5 September 2010
Next Saturday, the Coptic Church celebrates the beginning of the 1727th year on the calendar of the martyrs. The calendar is an extension of the ancient Egyptian one which was intricately connected to the annual Nile flood and the agricultural cycle. The year was divided into 12 months of 30 days each, plus a “small month” of five days in a simple year and six days in a leap year. There were three seasons: the inundation, the cultivation, and the harvest season. To this day the Coptic Mass includes prayers for the good Lord to bless the Nile waters, the ‘ploughing and cultivation’, and the air and weather, said in their respective seasons.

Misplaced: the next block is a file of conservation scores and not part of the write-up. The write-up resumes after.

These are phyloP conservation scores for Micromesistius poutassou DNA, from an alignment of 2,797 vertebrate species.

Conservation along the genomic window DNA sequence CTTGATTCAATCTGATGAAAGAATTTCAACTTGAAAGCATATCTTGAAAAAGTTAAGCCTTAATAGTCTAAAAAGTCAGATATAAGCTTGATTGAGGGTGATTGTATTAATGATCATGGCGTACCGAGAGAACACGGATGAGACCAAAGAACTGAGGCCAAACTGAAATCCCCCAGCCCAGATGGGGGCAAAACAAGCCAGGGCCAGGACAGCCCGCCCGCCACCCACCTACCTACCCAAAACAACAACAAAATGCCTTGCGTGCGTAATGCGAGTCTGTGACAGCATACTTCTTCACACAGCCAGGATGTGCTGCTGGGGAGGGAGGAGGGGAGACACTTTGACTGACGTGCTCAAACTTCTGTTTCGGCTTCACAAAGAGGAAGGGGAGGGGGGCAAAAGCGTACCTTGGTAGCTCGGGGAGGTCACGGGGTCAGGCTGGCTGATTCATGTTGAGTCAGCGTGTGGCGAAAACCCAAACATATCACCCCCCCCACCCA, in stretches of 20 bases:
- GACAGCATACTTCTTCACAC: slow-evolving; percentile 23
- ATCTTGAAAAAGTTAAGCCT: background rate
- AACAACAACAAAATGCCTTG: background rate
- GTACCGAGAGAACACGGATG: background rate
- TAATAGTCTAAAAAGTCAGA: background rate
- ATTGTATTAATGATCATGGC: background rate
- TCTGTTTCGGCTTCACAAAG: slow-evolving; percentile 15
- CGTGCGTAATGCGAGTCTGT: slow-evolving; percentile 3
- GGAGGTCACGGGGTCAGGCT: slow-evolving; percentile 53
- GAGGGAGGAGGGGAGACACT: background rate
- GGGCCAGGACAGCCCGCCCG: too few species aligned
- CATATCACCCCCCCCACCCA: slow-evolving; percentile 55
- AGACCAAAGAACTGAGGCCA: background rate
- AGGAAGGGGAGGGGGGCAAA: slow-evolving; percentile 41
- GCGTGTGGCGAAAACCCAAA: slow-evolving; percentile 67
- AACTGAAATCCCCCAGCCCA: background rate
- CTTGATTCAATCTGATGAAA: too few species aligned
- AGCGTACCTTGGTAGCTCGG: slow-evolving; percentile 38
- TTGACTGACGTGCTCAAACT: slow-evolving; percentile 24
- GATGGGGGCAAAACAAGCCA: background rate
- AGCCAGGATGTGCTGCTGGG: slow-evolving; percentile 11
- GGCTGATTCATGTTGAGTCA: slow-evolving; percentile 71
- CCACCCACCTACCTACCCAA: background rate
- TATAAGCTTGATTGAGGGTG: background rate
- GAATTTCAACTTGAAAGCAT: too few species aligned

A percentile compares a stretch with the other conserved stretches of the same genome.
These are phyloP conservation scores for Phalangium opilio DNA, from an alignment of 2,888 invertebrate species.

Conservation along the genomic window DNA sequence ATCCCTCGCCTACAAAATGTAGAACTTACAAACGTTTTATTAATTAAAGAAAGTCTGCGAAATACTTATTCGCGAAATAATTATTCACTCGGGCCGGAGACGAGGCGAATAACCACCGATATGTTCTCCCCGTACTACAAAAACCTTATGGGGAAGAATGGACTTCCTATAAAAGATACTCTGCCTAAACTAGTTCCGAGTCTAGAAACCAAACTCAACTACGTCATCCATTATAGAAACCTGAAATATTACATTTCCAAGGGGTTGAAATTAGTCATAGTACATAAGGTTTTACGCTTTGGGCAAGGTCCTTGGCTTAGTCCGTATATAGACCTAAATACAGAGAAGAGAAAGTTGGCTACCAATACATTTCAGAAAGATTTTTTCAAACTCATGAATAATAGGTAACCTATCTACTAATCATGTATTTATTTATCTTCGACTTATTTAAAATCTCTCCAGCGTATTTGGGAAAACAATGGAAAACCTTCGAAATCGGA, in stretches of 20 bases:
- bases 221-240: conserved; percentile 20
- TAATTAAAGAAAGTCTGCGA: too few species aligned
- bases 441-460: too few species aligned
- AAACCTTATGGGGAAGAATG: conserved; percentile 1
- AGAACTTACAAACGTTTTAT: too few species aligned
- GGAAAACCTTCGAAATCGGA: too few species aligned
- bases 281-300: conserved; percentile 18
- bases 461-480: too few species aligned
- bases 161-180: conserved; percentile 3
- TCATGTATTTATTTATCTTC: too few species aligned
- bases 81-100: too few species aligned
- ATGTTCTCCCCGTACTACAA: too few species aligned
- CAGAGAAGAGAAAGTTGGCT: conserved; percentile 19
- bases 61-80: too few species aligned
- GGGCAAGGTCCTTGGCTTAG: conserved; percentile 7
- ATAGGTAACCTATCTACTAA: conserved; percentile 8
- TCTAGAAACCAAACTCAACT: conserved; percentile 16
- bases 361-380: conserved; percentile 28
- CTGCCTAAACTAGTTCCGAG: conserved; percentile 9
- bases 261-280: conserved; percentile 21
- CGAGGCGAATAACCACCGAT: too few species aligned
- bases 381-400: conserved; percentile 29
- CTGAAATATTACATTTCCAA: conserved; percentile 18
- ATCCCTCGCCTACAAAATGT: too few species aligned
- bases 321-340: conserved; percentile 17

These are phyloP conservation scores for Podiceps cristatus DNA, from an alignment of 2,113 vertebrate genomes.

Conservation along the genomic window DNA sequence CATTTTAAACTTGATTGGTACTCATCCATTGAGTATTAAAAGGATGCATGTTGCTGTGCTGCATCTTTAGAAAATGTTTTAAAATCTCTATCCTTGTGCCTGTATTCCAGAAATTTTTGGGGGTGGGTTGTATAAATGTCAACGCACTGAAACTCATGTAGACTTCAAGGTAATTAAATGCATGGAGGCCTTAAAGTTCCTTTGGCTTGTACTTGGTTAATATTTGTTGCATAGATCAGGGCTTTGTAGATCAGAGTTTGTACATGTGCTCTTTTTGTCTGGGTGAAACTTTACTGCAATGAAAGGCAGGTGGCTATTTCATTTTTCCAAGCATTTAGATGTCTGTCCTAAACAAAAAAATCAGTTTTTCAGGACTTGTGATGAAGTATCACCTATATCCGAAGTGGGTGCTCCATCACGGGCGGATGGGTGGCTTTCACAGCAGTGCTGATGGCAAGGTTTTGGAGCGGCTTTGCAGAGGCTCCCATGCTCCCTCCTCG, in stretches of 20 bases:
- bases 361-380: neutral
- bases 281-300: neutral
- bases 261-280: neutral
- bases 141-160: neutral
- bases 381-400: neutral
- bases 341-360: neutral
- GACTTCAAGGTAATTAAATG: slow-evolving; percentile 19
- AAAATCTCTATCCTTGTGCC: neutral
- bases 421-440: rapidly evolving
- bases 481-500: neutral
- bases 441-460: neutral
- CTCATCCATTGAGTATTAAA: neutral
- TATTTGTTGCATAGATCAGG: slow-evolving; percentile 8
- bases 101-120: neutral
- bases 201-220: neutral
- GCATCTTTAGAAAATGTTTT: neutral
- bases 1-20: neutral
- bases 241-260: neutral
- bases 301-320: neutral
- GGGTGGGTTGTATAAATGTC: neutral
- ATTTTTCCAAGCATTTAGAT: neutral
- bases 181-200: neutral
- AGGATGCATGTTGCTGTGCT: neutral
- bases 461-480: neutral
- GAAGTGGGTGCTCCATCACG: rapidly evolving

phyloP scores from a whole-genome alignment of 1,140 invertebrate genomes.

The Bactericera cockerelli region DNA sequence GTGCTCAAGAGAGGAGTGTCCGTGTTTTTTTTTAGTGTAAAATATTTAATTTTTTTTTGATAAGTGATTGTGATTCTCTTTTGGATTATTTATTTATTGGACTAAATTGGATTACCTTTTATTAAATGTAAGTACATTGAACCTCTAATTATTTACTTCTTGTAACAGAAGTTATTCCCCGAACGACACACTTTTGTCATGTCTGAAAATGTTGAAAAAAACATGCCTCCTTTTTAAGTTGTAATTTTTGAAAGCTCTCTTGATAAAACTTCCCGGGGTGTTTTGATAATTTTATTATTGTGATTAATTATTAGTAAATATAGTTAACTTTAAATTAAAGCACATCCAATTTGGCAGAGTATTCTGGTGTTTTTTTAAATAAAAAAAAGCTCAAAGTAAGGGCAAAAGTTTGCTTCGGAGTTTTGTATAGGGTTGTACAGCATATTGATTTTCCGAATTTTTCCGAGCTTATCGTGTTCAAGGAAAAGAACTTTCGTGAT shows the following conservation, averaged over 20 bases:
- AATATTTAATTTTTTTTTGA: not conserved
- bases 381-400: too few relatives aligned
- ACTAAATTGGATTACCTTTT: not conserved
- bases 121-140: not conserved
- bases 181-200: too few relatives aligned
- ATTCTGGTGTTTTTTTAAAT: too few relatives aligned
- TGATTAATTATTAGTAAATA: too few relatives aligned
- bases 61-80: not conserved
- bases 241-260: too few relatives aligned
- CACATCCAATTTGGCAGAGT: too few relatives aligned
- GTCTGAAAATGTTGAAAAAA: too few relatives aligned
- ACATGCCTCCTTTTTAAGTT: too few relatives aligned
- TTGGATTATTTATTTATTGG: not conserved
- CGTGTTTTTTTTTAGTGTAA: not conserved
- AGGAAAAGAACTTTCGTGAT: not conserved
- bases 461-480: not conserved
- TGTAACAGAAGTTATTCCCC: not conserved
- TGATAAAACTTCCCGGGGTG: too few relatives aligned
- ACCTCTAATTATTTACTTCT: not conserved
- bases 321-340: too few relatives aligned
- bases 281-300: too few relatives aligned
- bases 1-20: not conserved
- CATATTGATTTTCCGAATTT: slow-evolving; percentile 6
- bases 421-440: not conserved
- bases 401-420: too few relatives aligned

The calendar of the martyrs began in 284, the year the Roman emperor Diocletian sat on the throne. Diocletian was famous for his harsh persecution of the Christians; in Egypt thousands were martyred for their Christian faith, prompting the Egyptians to use the date as the beginning of their calendar.
Copts celebrate in their churches where they chant: “Lord, crown this year with your good blessings”. They eat red dates, which are in season; the red symbolising the martyrs’ blood, the white inside the martyrs’ pure hearts, and the stone their solid faith.